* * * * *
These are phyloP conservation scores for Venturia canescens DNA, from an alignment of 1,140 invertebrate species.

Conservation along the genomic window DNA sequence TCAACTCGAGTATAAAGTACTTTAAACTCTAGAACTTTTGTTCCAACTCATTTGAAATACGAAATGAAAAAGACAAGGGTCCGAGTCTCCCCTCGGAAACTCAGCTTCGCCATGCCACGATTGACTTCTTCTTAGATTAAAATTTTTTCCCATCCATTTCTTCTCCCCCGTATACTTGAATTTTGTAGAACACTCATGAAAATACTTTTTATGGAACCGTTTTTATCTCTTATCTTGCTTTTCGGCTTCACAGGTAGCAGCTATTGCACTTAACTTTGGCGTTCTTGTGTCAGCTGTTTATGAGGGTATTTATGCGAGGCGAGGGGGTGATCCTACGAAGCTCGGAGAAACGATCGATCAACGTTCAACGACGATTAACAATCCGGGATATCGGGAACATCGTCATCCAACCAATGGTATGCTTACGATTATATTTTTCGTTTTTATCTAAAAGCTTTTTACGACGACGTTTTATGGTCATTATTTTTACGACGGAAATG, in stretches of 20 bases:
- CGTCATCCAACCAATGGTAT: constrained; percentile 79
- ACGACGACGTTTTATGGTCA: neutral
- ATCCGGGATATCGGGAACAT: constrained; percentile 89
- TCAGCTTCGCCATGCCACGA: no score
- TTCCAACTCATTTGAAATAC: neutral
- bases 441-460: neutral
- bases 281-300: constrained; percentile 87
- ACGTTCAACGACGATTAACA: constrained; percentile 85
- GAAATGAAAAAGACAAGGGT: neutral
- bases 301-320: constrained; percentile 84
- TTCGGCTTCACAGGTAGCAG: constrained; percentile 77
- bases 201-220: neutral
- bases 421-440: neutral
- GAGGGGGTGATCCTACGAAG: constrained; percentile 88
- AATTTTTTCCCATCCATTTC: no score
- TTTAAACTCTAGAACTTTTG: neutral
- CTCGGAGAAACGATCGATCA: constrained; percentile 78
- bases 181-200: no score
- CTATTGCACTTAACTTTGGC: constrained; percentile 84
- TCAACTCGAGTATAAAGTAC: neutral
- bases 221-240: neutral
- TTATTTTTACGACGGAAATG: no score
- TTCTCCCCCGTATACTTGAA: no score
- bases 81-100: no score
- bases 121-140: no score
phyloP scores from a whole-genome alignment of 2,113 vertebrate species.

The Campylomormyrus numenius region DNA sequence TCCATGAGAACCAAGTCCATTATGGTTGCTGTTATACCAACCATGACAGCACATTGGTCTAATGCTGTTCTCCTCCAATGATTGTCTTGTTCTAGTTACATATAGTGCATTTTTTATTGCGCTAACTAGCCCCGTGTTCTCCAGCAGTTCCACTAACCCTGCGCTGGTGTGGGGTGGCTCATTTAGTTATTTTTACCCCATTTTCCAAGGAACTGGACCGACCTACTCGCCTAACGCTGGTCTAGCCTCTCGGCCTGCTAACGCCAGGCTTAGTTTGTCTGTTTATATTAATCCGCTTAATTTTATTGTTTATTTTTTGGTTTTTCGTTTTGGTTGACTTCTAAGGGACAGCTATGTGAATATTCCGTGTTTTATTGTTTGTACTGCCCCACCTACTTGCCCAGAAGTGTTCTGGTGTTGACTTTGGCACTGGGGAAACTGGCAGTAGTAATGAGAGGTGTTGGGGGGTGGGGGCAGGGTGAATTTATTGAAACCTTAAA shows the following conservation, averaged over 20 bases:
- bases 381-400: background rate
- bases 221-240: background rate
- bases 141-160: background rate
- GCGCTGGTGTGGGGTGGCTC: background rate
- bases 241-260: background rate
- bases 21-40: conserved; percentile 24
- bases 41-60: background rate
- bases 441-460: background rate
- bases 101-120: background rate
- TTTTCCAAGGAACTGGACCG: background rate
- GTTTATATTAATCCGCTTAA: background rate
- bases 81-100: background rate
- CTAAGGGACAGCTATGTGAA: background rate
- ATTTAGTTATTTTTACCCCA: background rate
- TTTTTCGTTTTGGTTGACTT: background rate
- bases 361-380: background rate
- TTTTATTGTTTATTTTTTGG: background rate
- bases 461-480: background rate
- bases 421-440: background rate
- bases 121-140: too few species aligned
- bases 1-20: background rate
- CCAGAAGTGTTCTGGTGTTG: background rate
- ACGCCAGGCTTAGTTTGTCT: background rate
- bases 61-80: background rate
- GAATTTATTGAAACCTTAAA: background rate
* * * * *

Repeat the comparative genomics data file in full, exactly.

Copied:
These are phyloP conservation scores for Venturia canescens DNA, from an alignment of 1,140 invertebrate species.

Conservation along the genomic window DNA sequence TCAACTCGAGTATAAAGTACTTTAAACTCTAGAACTTTTGTTCCAACTCATTTGAAATACGAAATGAAAAAGACAAGGGTCCGAGTCTCCCCTCGGAAACTCAGCTTCGCCATGCCACGATTGACTTCTTCTTAGATTAAAATTTTTTCCCATCCATTTCTTCTCCCCCGTATACTTGAATTTTGTAGAACACTCATGAAAATACTTTTTATGGAACCGTTTTTATCTCTTATCTTGCTTTTCGGCTTCACAGGTAGCAGCTATTGCACTTAACTTTGGCGTTCTTGTGTCAGCTGTTTATGAGGGTATTTATGCGAGGCGAGGGGGTGATCCTACGAAGCTCGGAGAAACGATCGATCAACGTTCAACGACGATTAACAATCCGGGATATCGGGAACATCGTCATCCAACCAATGGTATGCTTACGATTATATTTTTCGTTTTTATCTAAAAGCTTTTTACGACGACGTTTTATGGTCATTATTTTTACGACGGAAATG, in stretches of 20 bases:
- CGTCATCCAACCAATGGTAT: constrained; percentile 79
- ACGACGACGTTTTATGGTCA: neutral
- ATCCGGGATATCGGGAACAT: constrained; percentile 89
- TCAGCTTCGCCATGCCACGA: no score
- TTCCAACTCATTTGAAATAC: neutral
- bases 441-460: neutral
- bases 281-300: constrained; percentile 87
- ACGTTCAACGACGATTAACA: constrained; percentile 85
- GAAATGAAAAAGACAAGGGT: neutral
- bases 301-320: constrained; percentile 84
- TTCGGCTTCACAGGTAGCAG: constrained; percentile 77
- bases 201-220: neutral
- bases 421-440: neutral
- GAGGGGGTGATCCTACGAAG: constrained; percentile 88
- AATTTTTTCCCATCCATTTC: no score
- TTTAAACTCTAGAACTTTTG: neutral
- CTCGGAGAAACGATCGATCA: constrained; percentile 78
- bases 181-200: no score
- CTATTGCACTTAACTTTGGC: constrained; percentile 84
- TCAACTCGAGTATAAAGTAC: neutral
- bases 221-240: neutral
- TTATTTTTACGACGGAAATG: no score
- TTCTCCCCCGTATACTTGAA: no score
- bases 81-100: no score
- bases 121-140: no score
phyloP scores from a whole-genome alignment of 2,113 vertebrate species.

The Campylomormyrus numenius region DNA sequence TCCATGAGAACCAAGTCCATTATGGTTGCTGTTATACCAACCATGACAGCACATTGGTCTAATGCTGTTCTCCTCCAATGATTGTCTTGTTCTAGTTACATATAGTGCATTTTTTATTGCGCTAACTAGCCCCGTGTTCTCCAGCAGTTCCACTAACCCTGCGCTGGTGTGGGGTGGCTCATTTAGTTATTTTTACCCCATTTTCCAAGGAACTGGACCGACCTACTCGCCTAACGCTGGTCTAGCCTCTCGGCCTGCTAACGCCAGGCTTAGTTTGTCTGTTTATATTAATCCGCTTAATTTTATTGTTTATTTTTTGGTTTTTCGTTTTGGTTGACTTCTAAGGGACAGCTATGTGAATATTCCGTGTTTTATTGTTTGTACTGCCCCACCTACTTGCCCAGAAGTGTTCTGGTGTTGACTTTGGCACTGGGGAAACTGGCAGTAGTAATGAGAGGTGTTGGGGGGTGGGGGCAGGGTGAATTTATTGAAACCTTAAA shows the following conservation, averaged over 20 bases:
- bases 381-400: background rate
- bases 221-240: background rate
- bases 141-160: background rate
- GCGCTGGTGTGGGGTGGCTC: background rate
- bases 241-260: background rate
- bases 21-40: conserved; percentile 24
- bases 41-60: background rate
- bases 441-460: background rate
- bases 101-120: background rate
- TTTTCCAAGGAACTGGACCG: background rate
- GTTTATATTAATCCGCTTAA: background rate
- bases 81-100: background rate
- CTAAGGGACAGCTATGTGAA: background rate
- ATTTAGTTATTTTTACCCCA: background rate
- TTTTTCGTTTTGGTTGACTT: background rate
- bases 361-380: background rate
- TTTTATTGTTTATTTTTTGG: background rate
- bases 461-480: background rate
- bases 421-440: background rate
- bases 121-140: too few species aligned
- bases 1-20: background rate
- CCAGAAGTGTTCTGGTGTTG: background rate
- ACGCCAGGCTTAGTTTGTCT: background rate
- bases 61-80: background rate
- GAATTTATTGAAACCTTAAA: background rate